Just three days ago, Mississippi became the 37th U.S. state to legalize medical cannabis. If Democrat lawmakers in Tennessee have their way, the Volunteer State could soon be the 38th to let patients buy and use the plant.
Democrats in the Tennessee General Assembly will introduce a slew of legalization bills in the state capital of Nashville this week, including measures to decriminalize possession and provide access for patients that meet a list of qualifying conditions. One bill that’s not likely to pass also calls for full-scale legalization of adult-use marijuana.
If Democrats can convince enough Republicans in the Republican-controlled House, Senate and governor’s office that the time is now for legal cannabis, Tennesseans could see new laws as soon as this summer.
“We need to help people with severe chronic health conditions,” said Rep. Jason Powell, a Democrat from Nashville who’s listed as the lead sponsor on one of the medical marijuana bills.
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Winning over the most conservative states
Proponents of medical marijuana have long touted the plant as a safer alternative for a variety of medical conditions — including anxiety, depression, chronic pain, cancer, schizophrenia and other neuropathic disorders — than addictive pharmaceutical treatments.
Nine-in-10 Americans favor legalizing at least medical marijuana and over 60 percent also believe recreational cannabis should be permitted, according to the Pew Research Center. Only eight percent of Americans are against any kind of cannabis legalization.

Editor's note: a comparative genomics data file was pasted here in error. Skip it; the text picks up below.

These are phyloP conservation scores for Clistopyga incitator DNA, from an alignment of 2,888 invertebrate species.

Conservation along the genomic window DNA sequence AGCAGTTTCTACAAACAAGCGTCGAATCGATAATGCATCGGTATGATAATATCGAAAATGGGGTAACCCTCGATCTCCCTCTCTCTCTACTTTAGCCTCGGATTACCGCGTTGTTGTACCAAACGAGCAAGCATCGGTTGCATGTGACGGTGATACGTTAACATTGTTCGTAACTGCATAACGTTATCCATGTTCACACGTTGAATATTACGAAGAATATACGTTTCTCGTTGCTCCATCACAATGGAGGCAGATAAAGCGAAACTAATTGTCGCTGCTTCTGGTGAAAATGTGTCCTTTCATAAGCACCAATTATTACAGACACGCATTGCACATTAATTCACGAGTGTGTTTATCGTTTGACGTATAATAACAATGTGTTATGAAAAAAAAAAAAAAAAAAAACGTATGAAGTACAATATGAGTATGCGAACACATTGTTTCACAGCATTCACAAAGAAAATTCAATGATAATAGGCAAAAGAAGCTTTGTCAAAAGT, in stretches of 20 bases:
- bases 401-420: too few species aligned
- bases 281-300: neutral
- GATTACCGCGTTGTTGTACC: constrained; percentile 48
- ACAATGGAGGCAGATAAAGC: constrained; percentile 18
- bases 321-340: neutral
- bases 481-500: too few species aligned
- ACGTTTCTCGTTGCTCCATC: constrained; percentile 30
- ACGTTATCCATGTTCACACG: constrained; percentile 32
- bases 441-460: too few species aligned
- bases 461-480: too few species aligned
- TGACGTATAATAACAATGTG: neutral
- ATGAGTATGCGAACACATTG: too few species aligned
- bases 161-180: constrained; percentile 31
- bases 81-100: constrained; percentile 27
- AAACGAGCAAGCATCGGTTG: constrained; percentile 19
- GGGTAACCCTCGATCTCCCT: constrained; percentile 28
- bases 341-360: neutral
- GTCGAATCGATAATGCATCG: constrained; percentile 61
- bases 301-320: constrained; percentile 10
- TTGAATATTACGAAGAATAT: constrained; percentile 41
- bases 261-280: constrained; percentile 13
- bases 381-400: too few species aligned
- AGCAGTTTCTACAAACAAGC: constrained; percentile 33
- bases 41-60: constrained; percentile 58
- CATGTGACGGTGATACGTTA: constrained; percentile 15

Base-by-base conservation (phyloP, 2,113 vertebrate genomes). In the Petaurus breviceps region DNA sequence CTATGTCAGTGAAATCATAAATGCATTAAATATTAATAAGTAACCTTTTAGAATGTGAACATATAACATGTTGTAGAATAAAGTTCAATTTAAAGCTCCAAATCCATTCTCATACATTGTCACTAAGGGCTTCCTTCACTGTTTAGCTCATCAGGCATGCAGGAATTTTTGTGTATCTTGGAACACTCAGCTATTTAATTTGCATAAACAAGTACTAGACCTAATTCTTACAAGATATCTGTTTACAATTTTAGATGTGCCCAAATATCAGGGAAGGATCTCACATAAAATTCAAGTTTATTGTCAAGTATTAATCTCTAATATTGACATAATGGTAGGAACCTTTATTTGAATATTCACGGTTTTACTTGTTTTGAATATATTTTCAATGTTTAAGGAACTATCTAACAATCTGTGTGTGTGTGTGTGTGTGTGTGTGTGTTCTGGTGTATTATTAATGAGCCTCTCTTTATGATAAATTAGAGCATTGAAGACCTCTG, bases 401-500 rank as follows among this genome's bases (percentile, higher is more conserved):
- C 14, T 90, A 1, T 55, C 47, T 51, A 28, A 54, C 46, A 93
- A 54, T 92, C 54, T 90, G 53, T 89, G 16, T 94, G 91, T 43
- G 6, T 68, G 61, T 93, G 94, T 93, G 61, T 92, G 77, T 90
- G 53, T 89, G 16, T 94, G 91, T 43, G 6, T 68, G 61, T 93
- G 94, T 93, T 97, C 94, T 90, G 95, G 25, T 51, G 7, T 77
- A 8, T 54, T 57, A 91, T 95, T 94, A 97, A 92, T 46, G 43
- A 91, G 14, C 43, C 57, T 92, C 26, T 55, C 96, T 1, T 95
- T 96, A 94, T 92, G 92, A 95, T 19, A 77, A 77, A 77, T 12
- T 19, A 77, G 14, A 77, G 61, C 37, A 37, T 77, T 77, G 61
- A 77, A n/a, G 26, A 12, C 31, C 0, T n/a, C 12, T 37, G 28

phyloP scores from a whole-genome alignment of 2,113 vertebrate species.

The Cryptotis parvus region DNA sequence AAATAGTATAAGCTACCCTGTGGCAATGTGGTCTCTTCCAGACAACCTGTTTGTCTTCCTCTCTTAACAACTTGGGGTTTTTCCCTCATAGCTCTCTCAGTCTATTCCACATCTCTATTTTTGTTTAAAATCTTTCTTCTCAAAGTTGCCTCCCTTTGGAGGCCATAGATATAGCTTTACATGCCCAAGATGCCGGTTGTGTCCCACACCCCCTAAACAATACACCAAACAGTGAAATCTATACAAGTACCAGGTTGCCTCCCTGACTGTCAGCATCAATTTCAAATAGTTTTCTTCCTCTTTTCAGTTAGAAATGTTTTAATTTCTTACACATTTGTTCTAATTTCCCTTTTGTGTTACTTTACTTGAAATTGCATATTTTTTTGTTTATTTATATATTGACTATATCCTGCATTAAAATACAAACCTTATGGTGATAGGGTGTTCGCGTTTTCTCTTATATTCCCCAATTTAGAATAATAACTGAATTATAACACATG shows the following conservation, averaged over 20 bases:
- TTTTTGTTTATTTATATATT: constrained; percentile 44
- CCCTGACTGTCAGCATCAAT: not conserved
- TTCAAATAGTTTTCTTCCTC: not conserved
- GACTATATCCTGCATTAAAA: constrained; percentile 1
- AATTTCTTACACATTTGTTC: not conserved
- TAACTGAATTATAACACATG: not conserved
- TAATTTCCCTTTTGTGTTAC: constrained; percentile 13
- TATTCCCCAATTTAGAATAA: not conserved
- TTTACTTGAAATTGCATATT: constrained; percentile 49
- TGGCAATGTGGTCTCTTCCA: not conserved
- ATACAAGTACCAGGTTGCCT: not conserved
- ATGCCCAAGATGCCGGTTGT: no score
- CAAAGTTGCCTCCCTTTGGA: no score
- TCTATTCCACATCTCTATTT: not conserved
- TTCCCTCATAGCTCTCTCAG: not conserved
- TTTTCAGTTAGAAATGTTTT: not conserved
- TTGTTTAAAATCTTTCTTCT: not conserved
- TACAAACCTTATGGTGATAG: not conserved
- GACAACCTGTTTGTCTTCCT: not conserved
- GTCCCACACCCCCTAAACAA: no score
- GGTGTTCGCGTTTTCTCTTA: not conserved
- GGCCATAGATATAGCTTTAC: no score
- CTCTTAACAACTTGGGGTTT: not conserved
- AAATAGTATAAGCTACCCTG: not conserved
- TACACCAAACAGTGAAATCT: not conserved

Even in Tennessee, which is traditionally one of the country’s most politically conservative states, over half of the adult population believes cannabis should be legal in some form or fashion. More than a half-dozen polls from 2018 to 2021 from the state’s largest news outlets in Nashville, Knoxville, Memphis, Chattanooga and Bristol show increasing popularity for the plant, primarily for medical use.
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What it will take for TN to legalize
Proposals to legalize cannabis in Tennessee have been shut down by Republican lawmakers in the past two years. But a joint resolution from a staunch right winger in the rural city of Paris and a liberal Democrat from Memphis could also put legalization in the hands of voters this year.
The resolution, if approved, would ask three marijuana legalization questions on the 2022 ballot in November: whether Tennessee should legalize medical marijuana, whether the state should decriminalize the possession of less than one ounce of the plant, and whether the state should legalize adult-use sales. If voters approved any of the three questions, the legislature would determine the framework for the new programs during next year’s session.